People who follow a plant-based diet are responsible for 75 percent fewer greenhouse gases than those who eat more than 3.5 ounces of meat a day, and a vegan diet also results in significantly less damage to land, water and biodiversity, according to new research from the University of Oxford.

While the link between animal agriculture and environmental damage is well established, earlier studies used scientific modeling to reach these conclusions. In contrast, the Oxford research drew from the actual diets of 55,500 people – vegans, vegetarians, fish eaters and meat eaters – in the UK and used data from around 38,000 farms in 119 countries.

The peer review study, led by Peter Scarborough, professor of public health at Oxford, was published on Thursday in the journal Nature Food.

If meat eaters in the UK who consumed more than 3.5 ounces of meat a day (slightly less than the size of a quarter-pound hamburger) were to reduce their consumption to less than 1.7 ounces a day (roughly the amount of a single McDonald’s meat patty) it would be the equivalent of taking 8 million cars off the road, Dr Scarborough said.

The study found that compared to meat-heavy diets, vegan diets resulted in 75 percent less land use, 54 percent less water use and 66 percent less biodiversity. A vegan diet avoids all animal products, including meat, eggs and dairy.

In terms of greenhouse gas emissions, people who ate more than 3.5 ounces of meat per day accounted for 22.5 pounds of carbon dioxide emissions per day due to, among other variables, the farming of livestock and land used to grow animal feed. People who ate less than 1.7 ounces of meat accounted for about half that amount, or about 11.8 pounds of carbon dioxide emissions, while fish-eaters accounted for 10.4 pounds of carbon dioxide per day, and vegetarian diets produced 9 pounds of carbon dioxide per day. Vegan diets had the lowest totals, accounting for 5.4 pounds of carbon dioxide per day.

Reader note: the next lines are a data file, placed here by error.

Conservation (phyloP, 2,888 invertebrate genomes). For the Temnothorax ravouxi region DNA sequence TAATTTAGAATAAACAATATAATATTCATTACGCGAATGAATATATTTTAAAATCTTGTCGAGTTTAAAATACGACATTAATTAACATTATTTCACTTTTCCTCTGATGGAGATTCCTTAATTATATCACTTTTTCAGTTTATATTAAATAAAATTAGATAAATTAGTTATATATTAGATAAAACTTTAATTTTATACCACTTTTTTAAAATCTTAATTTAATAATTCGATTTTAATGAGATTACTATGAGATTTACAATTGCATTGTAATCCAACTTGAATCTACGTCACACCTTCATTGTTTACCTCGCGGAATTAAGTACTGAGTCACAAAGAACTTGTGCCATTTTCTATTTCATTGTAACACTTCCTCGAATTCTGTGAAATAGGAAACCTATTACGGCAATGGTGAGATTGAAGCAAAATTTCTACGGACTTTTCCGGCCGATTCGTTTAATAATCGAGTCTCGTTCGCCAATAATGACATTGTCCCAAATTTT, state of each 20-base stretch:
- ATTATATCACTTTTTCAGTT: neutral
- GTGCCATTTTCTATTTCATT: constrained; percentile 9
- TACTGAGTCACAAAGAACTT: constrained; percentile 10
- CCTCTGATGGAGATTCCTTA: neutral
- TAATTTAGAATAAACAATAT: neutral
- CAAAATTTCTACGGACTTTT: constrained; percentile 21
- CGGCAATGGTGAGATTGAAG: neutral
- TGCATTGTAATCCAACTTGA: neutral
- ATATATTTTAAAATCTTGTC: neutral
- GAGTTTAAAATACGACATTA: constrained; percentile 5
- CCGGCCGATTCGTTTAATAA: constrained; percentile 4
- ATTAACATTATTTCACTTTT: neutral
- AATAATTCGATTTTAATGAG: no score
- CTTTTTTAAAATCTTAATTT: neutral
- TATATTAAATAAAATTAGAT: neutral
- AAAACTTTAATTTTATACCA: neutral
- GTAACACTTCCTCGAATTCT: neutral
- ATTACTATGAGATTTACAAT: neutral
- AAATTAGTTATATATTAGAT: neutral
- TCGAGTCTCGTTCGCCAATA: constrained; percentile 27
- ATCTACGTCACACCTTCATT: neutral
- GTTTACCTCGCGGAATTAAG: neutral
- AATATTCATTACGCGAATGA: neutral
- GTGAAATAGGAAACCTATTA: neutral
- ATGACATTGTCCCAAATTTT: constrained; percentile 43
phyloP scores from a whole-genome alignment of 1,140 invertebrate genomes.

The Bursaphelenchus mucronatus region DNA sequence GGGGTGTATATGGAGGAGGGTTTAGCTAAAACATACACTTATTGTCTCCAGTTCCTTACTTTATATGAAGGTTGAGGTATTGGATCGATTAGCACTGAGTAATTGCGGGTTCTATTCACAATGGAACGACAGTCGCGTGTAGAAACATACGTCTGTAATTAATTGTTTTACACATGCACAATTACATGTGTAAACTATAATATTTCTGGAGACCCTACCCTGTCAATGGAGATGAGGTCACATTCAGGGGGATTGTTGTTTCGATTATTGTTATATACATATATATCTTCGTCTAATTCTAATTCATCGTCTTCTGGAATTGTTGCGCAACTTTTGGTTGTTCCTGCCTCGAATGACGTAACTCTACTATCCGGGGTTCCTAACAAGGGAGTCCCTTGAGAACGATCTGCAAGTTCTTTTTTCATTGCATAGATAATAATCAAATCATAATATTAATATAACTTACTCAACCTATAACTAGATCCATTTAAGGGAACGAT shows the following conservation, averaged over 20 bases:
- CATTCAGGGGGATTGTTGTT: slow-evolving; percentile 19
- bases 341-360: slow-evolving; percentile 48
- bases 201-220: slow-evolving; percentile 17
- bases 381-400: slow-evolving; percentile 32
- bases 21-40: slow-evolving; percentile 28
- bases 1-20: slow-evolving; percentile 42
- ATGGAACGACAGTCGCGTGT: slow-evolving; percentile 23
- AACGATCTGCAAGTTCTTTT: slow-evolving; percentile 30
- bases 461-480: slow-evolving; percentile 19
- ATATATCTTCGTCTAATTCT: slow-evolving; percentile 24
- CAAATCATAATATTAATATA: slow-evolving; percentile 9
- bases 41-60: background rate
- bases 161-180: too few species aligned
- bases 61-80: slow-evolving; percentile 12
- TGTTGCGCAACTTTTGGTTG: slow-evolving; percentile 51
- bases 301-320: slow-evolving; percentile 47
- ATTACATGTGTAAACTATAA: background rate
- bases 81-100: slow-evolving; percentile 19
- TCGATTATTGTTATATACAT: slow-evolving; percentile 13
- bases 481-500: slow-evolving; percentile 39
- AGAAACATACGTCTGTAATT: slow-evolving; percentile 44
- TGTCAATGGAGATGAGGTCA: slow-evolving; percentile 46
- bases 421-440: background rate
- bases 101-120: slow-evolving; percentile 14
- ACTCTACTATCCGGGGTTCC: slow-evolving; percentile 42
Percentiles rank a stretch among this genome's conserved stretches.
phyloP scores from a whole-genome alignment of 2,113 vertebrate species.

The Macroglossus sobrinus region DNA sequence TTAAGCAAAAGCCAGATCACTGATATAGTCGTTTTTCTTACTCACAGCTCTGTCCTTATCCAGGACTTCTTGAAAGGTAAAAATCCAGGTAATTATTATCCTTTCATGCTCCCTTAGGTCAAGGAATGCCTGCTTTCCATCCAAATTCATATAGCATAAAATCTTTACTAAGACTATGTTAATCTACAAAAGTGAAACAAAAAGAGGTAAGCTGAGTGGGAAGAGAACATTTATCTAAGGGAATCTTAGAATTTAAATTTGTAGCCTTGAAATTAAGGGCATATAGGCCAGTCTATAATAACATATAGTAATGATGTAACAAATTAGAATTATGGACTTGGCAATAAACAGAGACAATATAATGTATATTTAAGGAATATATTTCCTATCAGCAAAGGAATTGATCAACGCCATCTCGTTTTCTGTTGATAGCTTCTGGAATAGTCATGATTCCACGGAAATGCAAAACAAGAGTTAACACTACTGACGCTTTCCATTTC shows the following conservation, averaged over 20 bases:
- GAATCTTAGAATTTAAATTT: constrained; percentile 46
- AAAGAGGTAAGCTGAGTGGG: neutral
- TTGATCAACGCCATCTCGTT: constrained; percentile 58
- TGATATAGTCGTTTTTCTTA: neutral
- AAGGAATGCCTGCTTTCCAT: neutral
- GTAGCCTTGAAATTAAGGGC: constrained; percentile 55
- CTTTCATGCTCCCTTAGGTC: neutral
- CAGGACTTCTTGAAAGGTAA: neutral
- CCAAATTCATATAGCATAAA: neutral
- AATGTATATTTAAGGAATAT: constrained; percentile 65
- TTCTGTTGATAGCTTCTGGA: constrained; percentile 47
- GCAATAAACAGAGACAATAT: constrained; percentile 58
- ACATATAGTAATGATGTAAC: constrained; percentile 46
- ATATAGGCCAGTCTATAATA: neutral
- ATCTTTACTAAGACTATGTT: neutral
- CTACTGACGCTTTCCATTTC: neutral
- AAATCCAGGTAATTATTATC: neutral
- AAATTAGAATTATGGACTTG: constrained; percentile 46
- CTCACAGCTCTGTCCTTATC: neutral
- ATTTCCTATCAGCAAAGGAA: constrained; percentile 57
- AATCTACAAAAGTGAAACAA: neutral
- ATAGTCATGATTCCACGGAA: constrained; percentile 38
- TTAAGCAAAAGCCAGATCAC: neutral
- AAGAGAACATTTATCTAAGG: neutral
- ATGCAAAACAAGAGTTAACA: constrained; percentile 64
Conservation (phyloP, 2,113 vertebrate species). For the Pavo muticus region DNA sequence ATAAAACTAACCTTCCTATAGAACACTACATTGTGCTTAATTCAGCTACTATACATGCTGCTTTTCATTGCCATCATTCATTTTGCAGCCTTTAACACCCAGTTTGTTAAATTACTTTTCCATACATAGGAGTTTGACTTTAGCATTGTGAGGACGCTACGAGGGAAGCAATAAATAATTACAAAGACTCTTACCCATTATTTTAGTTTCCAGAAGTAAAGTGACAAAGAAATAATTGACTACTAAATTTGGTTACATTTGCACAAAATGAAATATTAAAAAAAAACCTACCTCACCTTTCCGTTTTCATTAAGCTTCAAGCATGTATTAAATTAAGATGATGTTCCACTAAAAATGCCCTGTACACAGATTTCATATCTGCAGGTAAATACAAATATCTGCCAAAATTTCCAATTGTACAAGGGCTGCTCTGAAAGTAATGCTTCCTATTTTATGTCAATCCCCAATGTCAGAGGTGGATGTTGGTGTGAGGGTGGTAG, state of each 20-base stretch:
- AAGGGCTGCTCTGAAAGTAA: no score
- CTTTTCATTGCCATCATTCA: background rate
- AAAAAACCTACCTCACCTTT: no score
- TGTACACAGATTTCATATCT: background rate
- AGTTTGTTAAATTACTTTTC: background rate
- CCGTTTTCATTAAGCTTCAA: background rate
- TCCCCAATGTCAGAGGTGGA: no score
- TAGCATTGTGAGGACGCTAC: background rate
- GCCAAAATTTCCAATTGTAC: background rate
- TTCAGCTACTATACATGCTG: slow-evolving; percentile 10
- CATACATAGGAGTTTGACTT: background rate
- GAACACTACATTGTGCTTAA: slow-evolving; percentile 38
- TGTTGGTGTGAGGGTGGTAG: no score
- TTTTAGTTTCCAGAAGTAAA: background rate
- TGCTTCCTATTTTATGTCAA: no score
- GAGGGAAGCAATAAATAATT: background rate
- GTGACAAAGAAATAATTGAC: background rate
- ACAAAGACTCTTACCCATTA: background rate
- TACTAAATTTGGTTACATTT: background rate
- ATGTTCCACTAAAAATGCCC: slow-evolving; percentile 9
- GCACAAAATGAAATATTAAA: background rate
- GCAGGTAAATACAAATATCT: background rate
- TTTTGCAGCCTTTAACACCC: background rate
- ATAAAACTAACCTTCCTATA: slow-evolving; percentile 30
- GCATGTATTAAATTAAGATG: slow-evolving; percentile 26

There were parallel effects on freshwater pollution and biodiversity loss by diet type. In terms of land and water use and effects on species extinction, vegetarians, fish-eaters and low-meat diets had similar results.

The study also found that vegans and vegetarians were on average younger than fish and meat eaters.

Dr Scarborough said that while critics of plant-based diets often emphasized environmental impacts of selected vegan foods, such as the amount of water needed to produce almond milk, the new research showed that plant-based diets have far less environmental impact than animal-based ones, regardless of how the food was produced.

In the Oxford study, meat was defined as all land animals. Earlier research found that organic beef, chicken and pork meat production is just as damaging to the climate as conventional livestock farming.

“What our work says is, even in the worst cases, the environmental footprint of not only vegan diets but low meat diets is much, much better than high meat consumption diets,” Dr Scarborough said.

“This reinforces the message that the amount of meat we consume is strongly related to our environmental footprint,” Dr Scarborough said. “Small changes from being a high meat eater to a low meat eater can make a huge difference in environmental impact.”

Globally, the food system is responsible for about one-third of planet-warming emissions, 70 percent of freshwater use and 78 percent of freshwater pollution. To curb the worst climate impacts, the United Nations has called for a drastic reduction of consumption of meat.

The Oxford study was funded by the Wellcome Trust, an independent global charity based in London focused on health research.

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